A new report out from JP Morgan Chase provides an interesting mid-year review for commercial real estate (CRE), showing positivity in the first half of 2022, despite the various headwinds the industry faces.
“Despite rising interest rates—with the potential for more hikes in the coming months—commercial real estate has seen success in 2022,” writes Al Brooks, Head of Commercial Real Estate, Commercial Banking at JPMorgan Chase.
Giving retail a boost
Even the beleaguered retail space has some standouts, according to JPMorgan. The report highlights a handful of factors that have bolstered strip malls in highly populated residential areas, underpinned by the likes of “grocery stores, fast-casual restaurants, and other retailers offering in-person services”, reads MPAMag’s coverage of the findings.
“JPMorgan observed that walk-in MRIs, testing clinics, and other non-traditional tenants may fill more shopping centers as retail evolves and adapts,” they add.
Class B and C malls, however, “continue to struggle” and the report authors call them “prime candidates for adaptive reuse” – into affordable housing and even industrial use, like fulfillment centers.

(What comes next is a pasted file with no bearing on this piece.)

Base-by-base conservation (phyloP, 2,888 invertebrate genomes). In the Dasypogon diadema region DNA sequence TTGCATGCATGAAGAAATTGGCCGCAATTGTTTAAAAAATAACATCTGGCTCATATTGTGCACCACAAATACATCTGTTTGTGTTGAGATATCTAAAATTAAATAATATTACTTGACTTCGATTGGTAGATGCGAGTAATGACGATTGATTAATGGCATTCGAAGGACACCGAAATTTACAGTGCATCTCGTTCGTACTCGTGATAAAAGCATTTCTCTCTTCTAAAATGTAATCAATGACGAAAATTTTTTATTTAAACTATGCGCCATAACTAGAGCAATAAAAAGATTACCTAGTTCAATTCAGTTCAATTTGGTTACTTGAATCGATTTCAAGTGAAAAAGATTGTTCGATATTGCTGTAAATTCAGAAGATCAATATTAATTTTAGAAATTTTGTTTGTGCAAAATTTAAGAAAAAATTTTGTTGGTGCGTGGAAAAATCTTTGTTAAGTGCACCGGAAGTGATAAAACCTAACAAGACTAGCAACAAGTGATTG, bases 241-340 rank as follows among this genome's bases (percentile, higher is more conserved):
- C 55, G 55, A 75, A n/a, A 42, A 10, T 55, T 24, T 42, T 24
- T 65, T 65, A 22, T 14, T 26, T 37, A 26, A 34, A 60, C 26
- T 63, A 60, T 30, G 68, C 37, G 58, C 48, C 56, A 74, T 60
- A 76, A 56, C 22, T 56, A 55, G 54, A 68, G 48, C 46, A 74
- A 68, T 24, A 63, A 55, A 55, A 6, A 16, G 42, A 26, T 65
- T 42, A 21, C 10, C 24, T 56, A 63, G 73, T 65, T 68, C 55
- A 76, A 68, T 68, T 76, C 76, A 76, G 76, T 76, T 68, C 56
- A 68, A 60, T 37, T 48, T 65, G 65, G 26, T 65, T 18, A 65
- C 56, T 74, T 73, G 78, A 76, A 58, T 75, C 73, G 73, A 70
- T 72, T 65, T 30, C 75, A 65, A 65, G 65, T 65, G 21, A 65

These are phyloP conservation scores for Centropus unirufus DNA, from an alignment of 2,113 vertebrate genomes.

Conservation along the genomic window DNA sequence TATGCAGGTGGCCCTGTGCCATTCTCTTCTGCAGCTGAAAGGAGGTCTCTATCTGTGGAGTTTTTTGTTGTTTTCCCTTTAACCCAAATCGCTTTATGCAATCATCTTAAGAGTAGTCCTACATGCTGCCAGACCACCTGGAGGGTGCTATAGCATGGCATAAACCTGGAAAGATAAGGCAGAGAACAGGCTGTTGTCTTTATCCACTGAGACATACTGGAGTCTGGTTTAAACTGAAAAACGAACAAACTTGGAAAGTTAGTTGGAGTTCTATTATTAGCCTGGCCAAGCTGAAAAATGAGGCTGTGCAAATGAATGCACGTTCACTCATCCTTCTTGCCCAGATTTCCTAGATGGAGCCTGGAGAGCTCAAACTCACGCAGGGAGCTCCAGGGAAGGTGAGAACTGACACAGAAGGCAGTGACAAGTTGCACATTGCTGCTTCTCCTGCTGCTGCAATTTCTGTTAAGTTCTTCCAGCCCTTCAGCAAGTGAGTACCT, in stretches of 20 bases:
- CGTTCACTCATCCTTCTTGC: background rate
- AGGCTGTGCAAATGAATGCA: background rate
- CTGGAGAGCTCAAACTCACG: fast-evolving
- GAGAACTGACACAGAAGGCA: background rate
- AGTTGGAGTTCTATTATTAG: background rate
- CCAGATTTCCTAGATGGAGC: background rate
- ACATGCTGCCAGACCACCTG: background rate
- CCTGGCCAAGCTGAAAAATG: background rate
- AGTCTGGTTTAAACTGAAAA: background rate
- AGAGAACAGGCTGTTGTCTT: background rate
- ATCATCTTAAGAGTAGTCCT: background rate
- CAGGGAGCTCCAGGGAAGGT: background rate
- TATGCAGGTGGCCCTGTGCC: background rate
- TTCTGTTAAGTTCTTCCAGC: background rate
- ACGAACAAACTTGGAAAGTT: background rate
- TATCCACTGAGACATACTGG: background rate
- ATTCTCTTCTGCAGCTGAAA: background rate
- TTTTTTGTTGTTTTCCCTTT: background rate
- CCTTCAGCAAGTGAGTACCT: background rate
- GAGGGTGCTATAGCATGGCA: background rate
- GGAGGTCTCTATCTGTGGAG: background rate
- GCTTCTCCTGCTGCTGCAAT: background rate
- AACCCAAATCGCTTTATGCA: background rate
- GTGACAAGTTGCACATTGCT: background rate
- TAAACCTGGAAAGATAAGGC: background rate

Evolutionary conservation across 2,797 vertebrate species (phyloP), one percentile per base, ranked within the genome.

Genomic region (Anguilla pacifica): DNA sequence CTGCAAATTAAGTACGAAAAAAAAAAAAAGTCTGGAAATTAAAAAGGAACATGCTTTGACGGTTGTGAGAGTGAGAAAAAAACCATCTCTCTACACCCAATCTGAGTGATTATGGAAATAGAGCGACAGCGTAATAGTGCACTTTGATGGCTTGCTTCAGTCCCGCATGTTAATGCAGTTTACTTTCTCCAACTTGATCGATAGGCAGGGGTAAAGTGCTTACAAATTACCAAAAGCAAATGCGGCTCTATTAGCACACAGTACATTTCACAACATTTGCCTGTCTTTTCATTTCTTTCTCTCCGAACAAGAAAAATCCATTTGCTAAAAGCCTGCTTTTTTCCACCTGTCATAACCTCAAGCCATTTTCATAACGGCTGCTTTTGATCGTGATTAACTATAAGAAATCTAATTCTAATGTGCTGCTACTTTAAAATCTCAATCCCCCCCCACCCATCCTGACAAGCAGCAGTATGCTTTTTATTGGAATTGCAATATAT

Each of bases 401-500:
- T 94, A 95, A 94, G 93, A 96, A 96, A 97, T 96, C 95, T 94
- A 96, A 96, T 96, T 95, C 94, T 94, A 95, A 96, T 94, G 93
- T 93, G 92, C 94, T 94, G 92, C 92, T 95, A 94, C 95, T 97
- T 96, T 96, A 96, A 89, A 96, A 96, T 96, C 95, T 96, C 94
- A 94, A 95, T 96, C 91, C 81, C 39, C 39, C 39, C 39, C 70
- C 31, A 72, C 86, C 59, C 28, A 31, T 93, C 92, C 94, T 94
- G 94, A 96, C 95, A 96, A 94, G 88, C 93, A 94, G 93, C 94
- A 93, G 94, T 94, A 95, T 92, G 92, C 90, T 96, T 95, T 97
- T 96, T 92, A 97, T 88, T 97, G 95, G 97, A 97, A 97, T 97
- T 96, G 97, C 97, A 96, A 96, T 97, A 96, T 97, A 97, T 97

Industrial still booming
Given the huge demand for industrial space – a trend that continues unabated – the report posits that we may start to see this category of property maturing in interesting ways. This could include adding the kinds of facilities and amenities which we associate with offices, such as gyms, complimentary snacks, nursing rooms, and so on.
This would fit with the evolution towards “multiple business purposes” within industrial sites, “such as a shipment center with offices or a showroom”, according to the report authors.
As for the next six months, the report has a tone of tentative positivity, writing: “Multifamily and industrial properties have thrived in 2022. With healthy balance sheets, consumer demand could bolster retail, multifamily and industrial asset classes.”
But, they say, they’re keeping an eye on how “the country navigates hybrid work” and “on interest rate hikes, supply chain issues and geopolitical events, as well as ongoing relationships between public and private entities in affordable housing”.
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Social: What was the state of CRE in the first six months of 2022 in your region?